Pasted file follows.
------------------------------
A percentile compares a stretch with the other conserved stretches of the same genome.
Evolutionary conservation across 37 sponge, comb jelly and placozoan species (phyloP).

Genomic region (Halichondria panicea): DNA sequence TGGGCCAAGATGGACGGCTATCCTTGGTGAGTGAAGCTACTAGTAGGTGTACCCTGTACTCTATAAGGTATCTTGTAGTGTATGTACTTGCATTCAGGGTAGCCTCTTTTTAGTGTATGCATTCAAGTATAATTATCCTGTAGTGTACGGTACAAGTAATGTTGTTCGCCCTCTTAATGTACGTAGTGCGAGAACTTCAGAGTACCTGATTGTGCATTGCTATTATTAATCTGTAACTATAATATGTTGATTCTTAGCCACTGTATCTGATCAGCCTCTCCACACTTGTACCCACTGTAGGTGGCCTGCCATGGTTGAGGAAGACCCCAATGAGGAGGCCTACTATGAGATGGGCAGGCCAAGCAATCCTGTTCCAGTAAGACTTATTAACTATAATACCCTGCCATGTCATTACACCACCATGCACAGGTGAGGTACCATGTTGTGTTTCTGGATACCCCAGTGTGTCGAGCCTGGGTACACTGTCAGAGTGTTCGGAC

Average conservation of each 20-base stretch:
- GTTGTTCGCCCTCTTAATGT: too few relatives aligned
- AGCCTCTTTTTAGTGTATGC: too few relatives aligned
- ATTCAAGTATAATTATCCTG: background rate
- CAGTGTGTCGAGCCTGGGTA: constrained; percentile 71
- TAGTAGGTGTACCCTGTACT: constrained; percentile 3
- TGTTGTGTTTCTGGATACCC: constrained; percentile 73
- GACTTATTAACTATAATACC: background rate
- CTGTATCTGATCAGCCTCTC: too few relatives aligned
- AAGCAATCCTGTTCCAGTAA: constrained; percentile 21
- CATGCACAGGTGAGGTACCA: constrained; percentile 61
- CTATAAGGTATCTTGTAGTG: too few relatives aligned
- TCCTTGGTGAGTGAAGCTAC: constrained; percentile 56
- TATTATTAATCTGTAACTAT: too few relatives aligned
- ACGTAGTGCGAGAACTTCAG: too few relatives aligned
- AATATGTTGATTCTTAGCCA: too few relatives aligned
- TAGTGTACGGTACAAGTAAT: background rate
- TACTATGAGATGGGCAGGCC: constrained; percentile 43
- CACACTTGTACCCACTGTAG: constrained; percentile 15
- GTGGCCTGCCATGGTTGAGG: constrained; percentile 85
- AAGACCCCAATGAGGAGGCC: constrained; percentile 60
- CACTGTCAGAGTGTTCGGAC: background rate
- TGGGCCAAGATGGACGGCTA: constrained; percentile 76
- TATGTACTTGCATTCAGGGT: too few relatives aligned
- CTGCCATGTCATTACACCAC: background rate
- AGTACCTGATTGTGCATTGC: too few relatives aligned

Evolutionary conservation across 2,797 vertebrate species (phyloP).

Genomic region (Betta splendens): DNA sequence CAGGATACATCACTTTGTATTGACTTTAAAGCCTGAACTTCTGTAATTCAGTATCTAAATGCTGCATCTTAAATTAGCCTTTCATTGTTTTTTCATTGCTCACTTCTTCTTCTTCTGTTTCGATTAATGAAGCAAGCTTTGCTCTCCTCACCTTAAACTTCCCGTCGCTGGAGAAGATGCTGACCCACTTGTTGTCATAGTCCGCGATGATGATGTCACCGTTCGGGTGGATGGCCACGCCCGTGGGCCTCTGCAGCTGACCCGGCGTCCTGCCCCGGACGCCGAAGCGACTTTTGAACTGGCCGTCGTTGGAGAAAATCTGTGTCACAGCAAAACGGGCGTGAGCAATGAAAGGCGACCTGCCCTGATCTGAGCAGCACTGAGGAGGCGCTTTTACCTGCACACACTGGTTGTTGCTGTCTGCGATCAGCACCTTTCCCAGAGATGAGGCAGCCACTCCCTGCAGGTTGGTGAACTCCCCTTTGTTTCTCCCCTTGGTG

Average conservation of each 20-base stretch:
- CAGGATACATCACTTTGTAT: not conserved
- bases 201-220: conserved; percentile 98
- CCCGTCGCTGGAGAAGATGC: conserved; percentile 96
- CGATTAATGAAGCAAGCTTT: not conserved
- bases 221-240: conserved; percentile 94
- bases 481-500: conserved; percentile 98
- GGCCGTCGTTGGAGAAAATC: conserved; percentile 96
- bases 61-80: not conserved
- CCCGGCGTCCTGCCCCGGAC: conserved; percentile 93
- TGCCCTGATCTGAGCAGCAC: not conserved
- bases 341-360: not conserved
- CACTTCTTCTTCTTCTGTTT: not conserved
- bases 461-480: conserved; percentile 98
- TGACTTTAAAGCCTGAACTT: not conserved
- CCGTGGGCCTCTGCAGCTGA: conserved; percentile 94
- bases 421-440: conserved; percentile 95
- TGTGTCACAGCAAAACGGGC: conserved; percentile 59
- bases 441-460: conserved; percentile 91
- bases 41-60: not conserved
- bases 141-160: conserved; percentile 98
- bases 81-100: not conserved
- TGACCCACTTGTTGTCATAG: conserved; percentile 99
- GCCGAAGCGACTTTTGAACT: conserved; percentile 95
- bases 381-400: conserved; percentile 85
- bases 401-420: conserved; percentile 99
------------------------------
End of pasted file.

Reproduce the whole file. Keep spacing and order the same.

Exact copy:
A percentile compares a stretch with the other conserved stretches of the same genome.
Evolutionary conservation across 37 sponge, comb jelly and placozoan species (phyloP).

Genomic region (Halichondria panicea): DNA sequence TGGGCCAAGATGGACGGCTATCCTTGGTGAGTGAAGCTACTAGTAGGTGTACCCTGTACTCTATAAGGTATCTTGTAGTGTATGTACTTGCATTCAGGGTAGCCTCTTTTTAGTGTATGCATTCAAGTATAATTATCCTGTAGTGTACGGTACAAGTAATGTTGTTCGCCCTCTTAATGTACGTAGTGCGAGAACTTCAGAGTACCTGATTGTGCATTGCTATTATTAATCTGTAACTATAATATGTTGATTCTTAGCCACTGTATCTGATCAGCCTCTCCACACTTGTACCCACTGTAGGTGGCCTGCCATGGTTGAGGAAGACCCCAATGAGGAGGCCTACTATGAGATGGGCAGGCCAAGCAATCCTGTTCCAGTAAGACTTATTAACTATAATACCCTGCCATGTCATTACACCACCATGCACAGGTGAGGTACCATGTTGTGTTTCTGGATACCCCAGTGTGTCGAGCCTGGGTACACTGTCAGAGTGTTCGGAC

Average conservation of each 20-base stretch:
- GTTGTTCGCCCTCTTAATGT: too few relatives aligned
- AGCCTCTTTTTAGTGTATGC: too few relatives aligned
- ATTCAAGTATAATTATCCTG: background rate
- CAGTGTGTCGAGCCTGGGTA: constrained; percentile 71
- TAGTAGGTGTACCCTGTACT: constrained; percentile 3
- TGTTGTGTTTCTGGATACCC: constrained; percentile 73
- GACTTATTAACTATAATACC: background rate
- CTGTATCTGATCAGCCTCTC: too few relatives aligned
- AAGCAATCCTGTTCCAGTAA: constrained; percentile 21
- CATGCACAGGTGAGGTACCA: constrained; percentile 61
- CTATAAGGTATCTTGTAGTG: too few relatives aligned
- TCCTTGGTGAGTGAAGCTAC: constrained; percentile 56
- TATTATTAATCTGTAACTAT: too few relatives aligned
- ACGTAGTGCGAGAACTTCAG: too few relatives aligned
- AATATGTTGATTCTTAGCCA: too few relatives aligned
- TAGTGTACGGTACAAGTAAT: background rate
- TACTATGAGATGGGCAGGCC: constrained; percentile 43
- CACACTTGTACCCACTGTAG: constrained; percentile 15
- GTGGCCTGCCATGGTTGAGG: constrained; percentile 85
- AAGACCCCAATGAGGAGGCC: constrained; percentile 60
- CACTGTCAGAGTGTTCGGAC: background rate
- TGGGCCAAGATGGACGGCTA: constrained; percentile 76
- TATGTACTTGCATTCAGGGT: too few relatives aligned
- CTGCCATGTCATTACACCAC: background rate
- AGTACCTGATTGTGCATTGC: too few relatives aligned

Evolutionary conservation across 2,797 vertebrate species (phyloP).

Genomic region (Betta splendens): DNA sequence CAGGATACATCACTTTGTATTGACTTTAAAGCCTGAACTTCTGTAATTCAGTATCTAAATGCTGCATCTTAAATTAGCCTTTCATTGTTTTTTCATTGCTCACTTCTTCTTCTTCTGTTTCGATTAATGAAGCAAGCTTTGCTCTCCTCACCTTAAACTTCCCGTCGCTGGAGAAGATGCTGACCCACTTGTTGTCATAGTCCGCGATGATGATGTCACCGTTCGGGTGGATGGCCACGCCCGTGGGCCTCTGCAGCTGACCCGGCGTCCTGCCCCGGACGCCGAAGCGACTTTTGAACTGGCCGTCGTTGGAGAAAATCTGTGTCACAGCAAAACGGGCGTGAGCAATGAAAGGCGACCTGCCCTGATCTGAGCAGCACTGAGGAGGCGCTTTTACCTGCACACACTGGTTGTTGCTGTCTGCGATCAGCACCTTTCCCAGAGATGAGGCAGCCACTCCCTGCAGGTTGGTGAACTCCCCTTTGTTTCTCCCCTTGGTG

Average conservation of each 20-base stretch:
- CAGGATACATCACTTTGTAT: not conserved
- bases 201-220: conserved; percentile 98
- CCCGTCGCTGGAGAAGATGC: conserved; percentile 96
- CGATTAATGAAGCAAGCTTT: not conserved
- bases 221-240: conserved; percentile 94
- bases 481-500: conserved; percentile 98
- GGCCGTCGTTGGAGAAAATC: conserved; percentile 96
- bases 61-80: not conserved
- CCCGGCGTCCTGCCCCGGAC: conserved; percentile 93
- TGCCCTGATCTGAGCAGCAC: not conserved
- bases 341-360: not conserved
- CACTTCTTCTTCTTCTGTTT: not conserved
- bases 461-480: conserved; percentile 98
- TGACTTTAAAGCCTGAACTT: not conserved
- CCGTGGGCCTCTGCAGCTGA: conserved; percentile 94
- bases 421-440: conserved; percentile 95
- TGTGTCACAGCAAAACGGGC: conserved; percentile 59
- bases 441-460: conserved; percentile 91
- bases 41-60: not conserved
- bases 141-160: conserved; percentile 98
- bases 81-100: not conserved
- TGACCCACTTGTTGTCATAG: conserved; percentile 99
- GCCGAAGCGACTTTTGAACT: conserved; percentile 95
- bases 381-400: conserved; percentile 85
- bases 401-420: conserved; percentile 99